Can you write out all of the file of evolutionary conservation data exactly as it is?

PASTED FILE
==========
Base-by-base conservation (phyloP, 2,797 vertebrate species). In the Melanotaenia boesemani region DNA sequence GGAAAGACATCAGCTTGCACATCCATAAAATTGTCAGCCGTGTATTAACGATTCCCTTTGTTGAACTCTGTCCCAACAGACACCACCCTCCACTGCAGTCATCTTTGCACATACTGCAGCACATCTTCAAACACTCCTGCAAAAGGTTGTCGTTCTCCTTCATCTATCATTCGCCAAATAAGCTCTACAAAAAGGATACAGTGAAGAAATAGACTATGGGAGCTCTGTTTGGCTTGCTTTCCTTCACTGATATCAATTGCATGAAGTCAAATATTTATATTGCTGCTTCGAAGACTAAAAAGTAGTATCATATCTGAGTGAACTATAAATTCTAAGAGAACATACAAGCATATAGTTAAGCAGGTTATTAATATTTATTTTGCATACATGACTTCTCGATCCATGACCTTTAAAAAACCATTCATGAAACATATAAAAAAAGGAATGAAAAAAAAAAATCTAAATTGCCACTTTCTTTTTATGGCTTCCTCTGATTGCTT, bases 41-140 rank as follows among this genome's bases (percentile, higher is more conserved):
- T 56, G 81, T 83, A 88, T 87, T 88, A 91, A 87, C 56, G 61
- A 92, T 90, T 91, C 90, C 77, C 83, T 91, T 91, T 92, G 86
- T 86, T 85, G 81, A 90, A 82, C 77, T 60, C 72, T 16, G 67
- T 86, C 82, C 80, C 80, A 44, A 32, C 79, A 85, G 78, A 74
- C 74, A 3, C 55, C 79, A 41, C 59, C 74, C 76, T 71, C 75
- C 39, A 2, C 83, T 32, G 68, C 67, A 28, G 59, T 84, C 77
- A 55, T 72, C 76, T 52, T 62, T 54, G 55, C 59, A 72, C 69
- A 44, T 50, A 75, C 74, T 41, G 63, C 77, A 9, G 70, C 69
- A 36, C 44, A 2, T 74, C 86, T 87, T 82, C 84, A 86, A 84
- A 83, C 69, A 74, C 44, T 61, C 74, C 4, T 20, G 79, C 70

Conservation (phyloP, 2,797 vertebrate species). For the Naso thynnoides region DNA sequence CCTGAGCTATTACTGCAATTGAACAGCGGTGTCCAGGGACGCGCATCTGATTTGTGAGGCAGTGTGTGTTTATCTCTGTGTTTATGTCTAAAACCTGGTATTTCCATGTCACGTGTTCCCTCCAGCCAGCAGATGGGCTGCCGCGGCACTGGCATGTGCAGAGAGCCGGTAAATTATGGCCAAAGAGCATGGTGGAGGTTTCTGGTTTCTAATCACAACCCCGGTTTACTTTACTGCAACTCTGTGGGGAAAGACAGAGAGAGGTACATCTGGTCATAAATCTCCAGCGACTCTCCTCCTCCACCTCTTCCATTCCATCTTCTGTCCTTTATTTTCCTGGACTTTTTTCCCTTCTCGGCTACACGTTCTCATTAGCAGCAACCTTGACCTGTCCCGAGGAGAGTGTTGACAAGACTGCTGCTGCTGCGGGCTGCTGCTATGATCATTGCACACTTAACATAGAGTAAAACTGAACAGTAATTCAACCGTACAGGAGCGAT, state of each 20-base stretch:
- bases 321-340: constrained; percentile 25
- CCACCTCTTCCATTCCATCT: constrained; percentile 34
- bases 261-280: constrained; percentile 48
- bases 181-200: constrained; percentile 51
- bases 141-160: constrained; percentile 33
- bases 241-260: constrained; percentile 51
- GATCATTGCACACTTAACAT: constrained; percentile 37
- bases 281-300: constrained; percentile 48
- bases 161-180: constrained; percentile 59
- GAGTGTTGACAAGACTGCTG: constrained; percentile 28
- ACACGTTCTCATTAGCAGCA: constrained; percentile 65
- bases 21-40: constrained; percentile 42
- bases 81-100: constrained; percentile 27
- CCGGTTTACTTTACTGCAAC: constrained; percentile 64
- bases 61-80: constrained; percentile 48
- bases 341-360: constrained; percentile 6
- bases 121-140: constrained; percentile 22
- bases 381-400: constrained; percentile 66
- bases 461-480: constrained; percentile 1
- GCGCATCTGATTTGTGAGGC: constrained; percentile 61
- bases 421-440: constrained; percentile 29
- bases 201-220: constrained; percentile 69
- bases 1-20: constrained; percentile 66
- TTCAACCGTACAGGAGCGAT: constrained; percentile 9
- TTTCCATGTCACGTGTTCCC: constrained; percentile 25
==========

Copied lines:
Base-by-base conservation (phyloP, 2,797 vertebrate species). In the Melanotaenia boesemani region DNA sequence GGAAAGACATCAGCTTGCACATCCATAAAATTGTCAGCCGTGTATTAACGATTCCCTTTGTTGAACTCTGTCCCAACAGACACCACCCTCCACTGCAGTCATCTTTGCACATACTGCAGCACATCTTCAAACACTCCTGCAAAAGGTTGTCGTTCTCCTTCATCTATCATTCGCCAAATAAGCTCTACAAAAAGGATACAGTGAAGAAATAGACTATGGGAGCTCTGTTTGGCTTGCTTTCCTTCACTGATATCAATTGCATGAAGTCAAATATTTATATTGCTGCTTCGAAGACTAAAAAGTAGTATCATATCTGAGTGAACTATAAATTCTAAGAGAACATACAAGCATATAGTTAAGCAGGTTATTAATATTTATTTTGCATACATGACTTCTCGATCCATGACCTTTAAAAAACCATTCATGAAACATATAAAAAAAGGAATGAAAAAAAAAAATCTAAATTGCCACTTTCTTTTTATGGCTTCCTCTGATTGCTT, bases 41-140 rank as follows among this genome's bases (percentile, higher is more conserved):
- T 56, G 81, T 83, A 88, T 87, T 88, A 91, A 87, C 56, G 61
- A 92, T 90, T 91, C 90, C 77, C 83, T 91, T 91, T 92, G 86
- T 86, T 85, G 81, A 90, A 82, C 77, T 60, C 72, T 16, G 67
- T 86, C 82, C 80, C 80, A 44, A 32, C 79, A 85, G 78, A 74
- C 74, A 3, C 55, C 79, A 41, C 59, C 74, C 76, T 71, C 75
- C 39, A 2, C 83, T 32, G 68, C 67, A 28, G 59, T 84, C 77
- A 55, T 72, C 76, T 52, T 62, T 54, G 55, C 59, A 72, C 69
- A 44, T 50, A 75, C 74, T 41, G 63, C 77, A 9, G 70, C 69
- A 36, C 44, A 2, T 74, C 86, T 87, T 82, C 84, A 86, A 84
- A 83, C 69, A 74, C 44, T 61, C 74, C 4, T 20, G 79, C 70

Conservation (phyloP, 2,797 vertebrate species). For the Naso thynnoides region DNA sequence CCTGAGCTATTACTGCAATTGAACAGCGGTGTCCAGGGACGCGCATCTGATTTGTGAGGCAGTGTGTGTTTATCTCTGTGTTTATGTCTAAAACCTGGTATTTCCATGTCACGTGTTCCCTCCAGCCAGCAGATGGGCTGCCGCGGCACTGGCATGTGCAGAGAGCCGGTAAATTATGGCCAAAGAGCATGGTGGAGGTTTCTGGTTTCTAATCACAACCCCGGTTTACTTTACTGCAACTCTGTGGGGAAAGACAGAGAGAGGTACATCTGGTCATAAATCTCCAGCGACTCTCCTCCTCCACCTCTTCCATTCCATCTTCTGTCCTTTATTTTCCTGGACTTTTTTCCCTTCTCGGCTACACGTTCTCATTAGCAGCAACCTTGACCTGTCCCGAGGAGAGTGTTGACAAGACTGCTGCTGCTGCGGGCTGCTGCTATGATCATTGCACACTTAACATAGAGTAAAACTGAACAGTAATTCAACCGTACAGGAGCGAT, state of each 20-base stretch:
- bases 321-340: constrained; percentile 25
- CCACCTCTTCCATTCCATCT: constrained; percentile 34
- bases 261-280: constrained; percentile 48
- bases 181-200: constrained; percentile 51
- bases 141-160: constrained; percentile 33
- bases 241-260: constrained; percentile 51
- GATCATTGCACACTTAACAT: constrained; percentile 37
- bases 281-300: constrained; percentile 48
- bases 161-180: constrained; percentile 59
- GAGTGTTGACAAGACTGCTG: constrained; percentile 28
- ACACGTTCTCATTAGCAGCA: constrained; percentile 65
- bases 21-40: constrained; percentile 42
- bases 81-100: constrained; percentile 27
- CCGGTTTACTTTACTGCAAC: constrained; percentile 64
- bases 61-80: constrained; percentile 48
- bases 341-360: constrained; percentile 6
- bases 121-140: constrained; percentile 22
- bases 381-400: constrained; percentile 66
- bases 461-480: constrained; percentile 1
- GCGCATCTGATTTGTGAGGC: constrained; percentile 61
- bases 421-440: constrained; percentile 29
- bases 201-220: constrained; percentile 69
- bases 1-20: constrained; percentile 66
- TTCAACCGTACAGGAGCGAT: constrained; percentile 9
- TTTCCATGTCACGTGTTCCC: constrained; percentile 25